Computing stuff tied to the physical world

Archive for February 2010

A real-time status GUI

In Software on Feb 28, 2010 at 00:01

One more post about setting up a GUI with JeeMon…

I wanted to have a basic real-time display of all the readings coming in, sorted by source. Like this:

Screen shot 2010-02-25 at 15.48.08.png

(the size of this screen shot was reduced to fit this post)

Everything in this window is dynamic: rows get added when new sources start reporting their data, and columns get added when new parameter types are reported. I’m not storing any information persistently yet, which is why this status window looks as follows right after starting up JeeMon:

Screen shot 2010-02-23 at 21.31.15.png

Not very exciting, but all you have to do is wait …

Let’s see what it took to create this GUI. First, I added a generic “Notifier” rig to JeeMon, and a “Reading” method for all sketches to use. The rooms sketch, for example, now reports its incoming results as follows:

Screen shot 2010-02-23 at 22.06.04.png

Similar changes were made to the ookRelay and RF12demo “host.tcl” sources.

The rest of the GUI code is in “statusWindow.tcl”:

Screen shot 2010-02-24 at 01.16.42.png

The tabular display is based on a very nice Tcl/Tk open source package called Tablelist by Csaba Nemethi, which has been added to the JeeMon core library.

The coupling with the rest of the system is accomplished by the “Notifier attach readings * …” call at the end of the setup code. This registers a callback which will be invoked when anything in the “readings” notification group changes. Notifiers are going to be used a lot in JeeMon because they provide such a manageable way to glue independent parts of an application together.

And lastly, adding the following line to the main application starts the ball rolling:

Screen shot 2010-02-23 at 21.42.16.png

There’s quite a bit going on here which I won’t go into. I just wanted to illustrate how little code it takes to create a basic, fully dynamic, cross-platform, self-updating status display window. There – how’s that for adjectives!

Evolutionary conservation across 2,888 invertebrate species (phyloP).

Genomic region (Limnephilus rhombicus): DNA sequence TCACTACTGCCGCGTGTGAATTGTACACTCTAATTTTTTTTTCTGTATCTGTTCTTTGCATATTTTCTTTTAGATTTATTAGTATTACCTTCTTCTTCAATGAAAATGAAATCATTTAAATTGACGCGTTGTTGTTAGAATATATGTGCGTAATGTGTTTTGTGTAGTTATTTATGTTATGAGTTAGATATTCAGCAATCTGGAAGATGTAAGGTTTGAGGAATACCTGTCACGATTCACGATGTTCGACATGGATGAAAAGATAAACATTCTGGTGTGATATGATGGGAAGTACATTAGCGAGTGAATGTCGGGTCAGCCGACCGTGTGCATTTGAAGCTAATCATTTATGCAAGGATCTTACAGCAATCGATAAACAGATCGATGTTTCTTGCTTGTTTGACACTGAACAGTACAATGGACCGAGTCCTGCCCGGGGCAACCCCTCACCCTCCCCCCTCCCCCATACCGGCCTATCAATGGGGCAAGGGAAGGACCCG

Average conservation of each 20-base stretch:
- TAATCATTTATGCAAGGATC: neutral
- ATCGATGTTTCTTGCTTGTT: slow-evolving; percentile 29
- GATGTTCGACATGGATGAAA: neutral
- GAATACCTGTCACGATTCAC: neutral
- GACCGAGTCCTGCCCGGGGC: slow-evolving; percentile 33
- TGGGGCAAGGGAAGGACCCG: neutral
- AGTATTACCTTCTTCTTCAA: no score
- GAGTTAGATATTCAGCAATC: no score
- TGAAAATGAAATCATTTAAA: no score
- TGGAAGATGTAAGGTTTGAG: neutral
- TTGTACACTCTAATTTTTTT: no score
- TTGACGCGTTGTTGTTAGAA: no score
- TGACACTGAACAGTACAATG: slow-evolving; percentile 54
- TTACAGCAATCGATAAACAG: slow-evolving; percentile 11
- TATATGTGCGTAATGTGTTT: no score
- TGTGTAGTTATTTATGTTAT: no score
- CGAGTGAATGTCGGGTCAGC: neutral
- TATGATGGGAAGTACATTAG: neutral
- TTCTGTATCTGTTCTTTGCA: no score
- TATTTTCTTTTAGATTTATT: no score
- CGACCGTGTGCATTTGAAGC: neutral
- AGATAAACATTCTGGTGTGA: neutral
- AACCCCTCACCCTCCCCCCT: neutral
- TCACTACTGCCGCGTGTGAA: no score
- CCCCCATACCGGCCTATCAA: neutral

Voltmeter with GUI

In Software on Feb 27, 2010 at 00:01

Let’s make a 5-digit voltmeter with a JeeNode, an Analog plug, and JeeMon. But instead of a readout on an LCD screen, I’m going to show the results on the desktop. To start with that last part, here’s my little display on a Mac:

Screen shot 2010-02-23 at 20.23.25.png

You’re looking at my feeble attempt to create a good-looking / souped-up GUI, btw :)

Anyway. Here’s the sketch I’m running on the JeeNode, with an Analog plug inserted into port 3:

Screen shot 2010-02-23 at 11.01.16.png

Trivial stuff. It sends out lines with “VOLT <value>” readings twice per second.

The important part is that this sketch starts up with “[analogPlug]” as greeting. To hook up to this sketch, all we need to do is create a directory called “analogPlug”, with a file called “host.tcl” in it.

This new “analogPlug” directory is a sub-directory of “JeeMon-sketches”. This directory, in turn, has been registered as being used for sketches – with this command in my main application code:

Screen shot 2010-02-23 at 12.21.51.png

Back to the “JeeMon-sketches/analogPlug/host.tcl” file. Here’s its contents:

Screen shot 2010-02-23 at 11.40.34.png

That’s the whole kaboodle.

Now, whenever I plug in a JeeNode running the above “analogPlug.pde” sketch, a window pops up showing readings in real-time. When I unplug the JeeNode, the window is closed again. It’s all automatic, as long as JeeMon is kept running.

This mechanism is not limited to JeeNodes or Analog plugs, of course.

OOK remote control

In Software on Feb 26, 2010 at 00:01

The JeeMon story continues. Here’s a fun little panel for controlling some switches around the house:

Screen shot 2010-02-22 at 21.42.14.png Screen shot 2010-02-22 at 23.31.35.png

Screen shot 2010-02-23 at 20.19.28.png Screen shot 2010-02-22 at 21.51.23.png

These screen shots show Windows (7 and 2K), Mac OS X, and Linux Ubuntu, respectively – long live diversity!

This GUI was created with these configuration settings:

Screen shot 2010-02-26 at 02.09.33.png

Those settings were loaded by adding this line to the main application code:

Screen shot 2010-02-26 at 02.09.16.png

Which in turn loaded the following “ookRemote.tcl” source file I wrote, as module / rig:

Screen shot 2010-02-26 at 02.08.48.png

That’s the entire app. Adding lipstick (i.e. a fancier visual design) is left as exercise for the reader.